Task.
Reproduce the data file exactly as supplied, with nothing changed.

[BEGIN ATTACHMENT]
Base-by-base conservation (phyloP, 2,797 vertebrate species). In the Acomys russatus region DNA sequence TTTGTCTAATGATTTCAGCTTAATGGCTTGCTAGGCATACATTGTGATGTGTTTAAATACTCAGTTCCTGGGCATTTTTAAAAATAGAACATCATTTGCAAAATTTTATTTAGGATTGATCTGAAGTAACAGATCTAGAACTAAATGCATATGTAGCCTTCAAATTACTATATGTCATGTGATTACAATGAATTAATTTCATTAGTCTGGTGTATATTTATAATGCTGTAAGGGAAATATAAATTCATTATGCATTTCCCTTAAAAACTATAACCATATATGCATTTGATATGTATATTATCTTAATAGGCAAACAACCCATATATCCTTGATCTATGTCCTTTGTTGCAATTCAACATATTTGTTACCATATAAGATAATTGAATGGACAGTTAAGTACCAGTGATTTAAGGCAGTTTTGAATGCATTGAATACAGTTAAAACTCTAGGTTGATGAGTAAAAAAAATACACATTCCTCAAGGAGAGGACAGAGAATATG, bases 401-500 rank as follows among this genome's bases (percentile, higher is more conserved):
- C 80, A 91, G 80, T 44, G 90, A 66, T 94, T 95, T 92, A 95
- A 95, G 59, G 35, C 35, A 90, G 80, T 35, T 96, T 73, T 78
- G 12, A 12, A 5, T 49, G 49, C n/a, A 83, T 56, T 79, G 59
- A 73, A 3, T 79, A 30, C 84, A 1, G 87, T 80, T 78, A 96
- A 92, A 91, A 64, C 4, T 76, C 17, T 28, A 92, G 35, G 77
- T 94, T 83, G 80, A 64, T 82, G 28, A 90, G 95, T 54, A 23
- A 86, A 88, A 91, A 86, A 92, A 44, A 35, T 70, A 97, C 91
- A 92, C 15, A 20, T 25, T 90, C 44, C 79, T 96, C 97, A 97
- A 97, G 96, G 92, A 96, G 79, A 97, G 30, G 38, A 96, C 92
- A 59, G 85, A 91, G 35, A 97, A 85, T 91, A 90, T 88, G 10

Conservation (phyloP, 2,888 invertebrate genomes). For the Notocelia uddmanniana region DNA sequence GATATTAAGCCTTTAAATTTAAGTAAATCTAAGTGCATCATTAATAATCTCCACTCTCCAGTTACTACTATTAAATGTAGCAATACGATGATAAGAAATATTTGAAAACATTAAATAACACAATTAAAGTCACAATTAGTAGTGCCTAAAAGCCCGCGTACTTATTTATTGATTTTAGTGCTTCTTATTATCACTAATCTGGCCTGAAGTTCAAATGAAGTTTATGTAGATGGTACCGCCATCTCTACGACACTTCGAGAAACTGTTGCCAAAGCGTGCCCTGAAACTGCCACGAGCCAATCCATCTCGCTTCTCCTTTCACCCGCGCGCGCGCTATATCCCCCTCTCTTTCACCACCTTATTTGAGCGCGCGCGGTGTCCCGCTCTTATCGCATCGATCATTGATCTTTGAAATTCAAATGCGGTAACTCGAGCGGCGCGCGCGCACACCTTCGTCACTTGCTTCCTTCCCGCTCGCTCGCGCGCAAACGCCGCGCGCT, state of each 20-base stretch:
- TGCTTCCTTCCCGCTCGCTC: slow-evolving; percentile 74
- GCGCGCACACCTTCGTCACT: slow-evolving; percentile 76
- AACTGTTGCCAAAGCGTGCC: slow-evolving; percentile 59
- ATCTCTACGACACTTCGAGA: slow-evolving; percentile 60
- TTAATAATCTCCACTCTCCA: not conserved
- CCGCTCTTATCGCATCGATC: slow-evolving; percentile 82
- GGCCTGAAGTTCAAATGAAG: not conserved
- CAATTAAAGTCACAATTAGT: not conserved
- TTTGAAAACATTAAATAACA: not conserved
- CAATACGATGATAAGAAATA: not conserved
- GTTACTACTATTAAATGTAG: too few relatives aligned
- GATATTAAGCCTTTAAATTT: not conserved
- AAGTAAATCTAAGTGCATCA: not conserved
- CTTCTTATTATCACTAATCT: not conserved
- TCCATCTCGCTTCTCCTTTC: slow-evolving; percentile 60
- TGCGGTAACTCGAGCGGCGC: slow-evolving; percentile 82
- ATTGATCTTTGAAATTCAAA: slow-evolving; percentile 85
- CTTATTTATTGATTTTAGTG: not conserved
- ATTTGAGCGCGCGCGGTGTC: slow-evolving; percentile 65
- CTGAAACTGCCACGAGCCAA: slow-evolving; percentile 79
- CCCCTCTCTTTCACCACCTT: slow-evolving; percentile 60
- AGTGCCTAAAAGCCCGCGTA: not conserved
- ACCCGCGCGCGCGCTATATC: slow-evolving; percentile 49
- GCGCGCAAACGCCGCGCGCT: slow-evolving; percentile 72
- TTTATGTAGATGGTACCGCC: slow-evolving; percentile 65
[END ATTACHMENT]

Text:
Base-by-base conservation (phyloP, 2,797 vertebrate species). In the Acomys russatus region DNA sequence TTTGTCTAATGATTTCAGCTTAATGGCTTGCTAGGCATACATTGTGATGTGTTTAAATACTCAGTTCCTGGGCATTTTTAAAAATAGAACATCATTTGCAAAATTTTATTTAGGATTGATCTGAAGTAACAGATCTAGAACTAAATGCATATGTAGCCTTCAAATTACTATATGTCATGTGATTACAATGAATTAATTTCATTAGTCTGGTGTATATTTATAATGCTGTAAGGGAAATATAAATTCATTATGCATTTCCCTTAAAAACTATAACCATATATGCATTTGATATGTATATTATCTTAATAGGCAAACAACCCATATATCCTTGATCTATGTCCTTTGTTGCAATTCAACATATTTGTTACCATATAAGATAATTGAATGGACAGTTAAGTACCAGTGATTTAAGGCAGTTTTGAATGCATTGAATACAGTTAAAACTCTAGGTTGATGAGTAAAAAAAATACACATTCCTCAAGGAGAGGACAGAGAATATG, bases 401-500 rank as follows among this genome's bases (percentile, higher is more conserved):
- C 80, A 91, G 80, T 44, G 90, A 66, T 94, T 95, T 92, A 95
- A 95, G 59, G 35, C 35, A 90, G 80, T 35, T 96, T 73, T 78
- G 12, A 12, A 5, T 49, G 49, C n/a, A 83, T 56, T 79, G 59
- A 73, A 3, T 79, A 30, C 84, A 1, G 87, T 80, T 78, A 96
- A 92, A 91, A 64, C 4, T 76, C 17, T 28, A 92, G 35, G 77
- T 94, T 83, G 80, A 64, T 82, G 28, A 90, G 95, T 54, A 23
- A 86, A 88, A 91, A 86, A 92, A 44, A 35, T 70, A 97, C 91
- A 92, C 15, A 20, T 25, T 90, C 44, C 79, T 96, C 97, A 97
- A 97, G 96, G 92, A 96, G 79, A 97, G 30, G 38, A 96, C 92
- A 59, G 85, A 91, G 35, A 97, A 85, T 91, A 90, T 88, G 10

Conservation (phyloP, 2,888 invertebrate genomes). For the Notocelia uddmanniana region DNA sequence GATATTAAGCCTTTAAATTTAAGTAAATCTAAGTGCATCATTAATAATCTCCACTCTCCAGTTACTACTATTAAATGTAGCAATACGATGATAAGAAATATTTGAAAACATTAAATAACACAATTAAAGTCACAATTAGTAGTGCCTAAAAGCCCGCGTACTTATTTATTGATTTTAGTGCTTCTTATTATCACTAATCTGGCCTGAAGTTCAAATGAAGTTTATGTAGATGGTACCGCCATCTCTACGACACTTCGAGAAACTGTTGCCAAAGCGTGCCCTGAAACTGCCACGAGCCAATCCATCTCGCTTCTCCTTTCACCCGCGCGCGCGCTATATCCCCCTCTCTTTCACCACCTTATTTGAGCGCGCGCGGTGTCCCGCTCTTATCGCATCGATCATTGATCTTTGAAATTCAAATGCGGTAACTCGAGCGGCGCGCGCGCACACCTTCGTCACTTGCTTCCTTCCCGCTCGCTCGCGCGCAAACGCCGCGCGCT, state of each 20-base stretch:
- TGCTTCCTTCCCGCTCGCTC: slow-evolving; percentile 74
- GCGCGCACACCTTCGTCACT: slow-evolving; percentile 76
- AACTGTTGCCAAAGCGTGCC: slow-evolving; percentile 59
- ATCTCTACGACACTTCGAGA: slow-evolving; percentile 60
- TTAATAATCTCCACTCTCCA: not conserved
- CCGCTCTTATCGCATCGATC: slow-evolving; percentile 82
- GGCCTGAAGTTCAAATGAAG: not conserved
- CAATTAAAGTCACAATTAGT: not conserved
- TTTGAAAACATTAAATAACA: not conserved
- CAATACGATGATAAGAAATA: not conserved
- GTTACTACTATTAAATGTAG: too few relatives aligned
- GATATTAAGCCTTTAAATTT: not conserved
- AAGTAAATCTAAGTGCATCA: not conserved
- CTTCTTATTATCACTAATCT: not conserved
- TCCATCTCGCTTCTCCTTTC: slow-evolving; percentile 60
- TGCGGTAACTCGAGCGGCGC: slow-evolving; percentile 82
- ATTGATCTTTGAAATTCAAA: slow-evolving; percentile 85
- CTTATTTATTGATTTTAGTG: not conserved
- ATTTGAGCGCGCGCGGTGTC: slow-evolving; percentile 65
- CTGAAACTGCCACGAGCCAA: slow-evolving; percentile 79
- CCCCTCTCTTTCACCACCTT: slow-evolving; percentile 60
- AGTGCCTAAAAGCCCGCGTA: not conserved
- ACCCGCGCGCGCGCTATATC: slow-evolving; percentile 49
- GCGCGCAAACGCCGCGCGCT: slow-evolving; percentile 72
- TTTATGTAGATGGTACCGCC: slow-evolving; percentile 65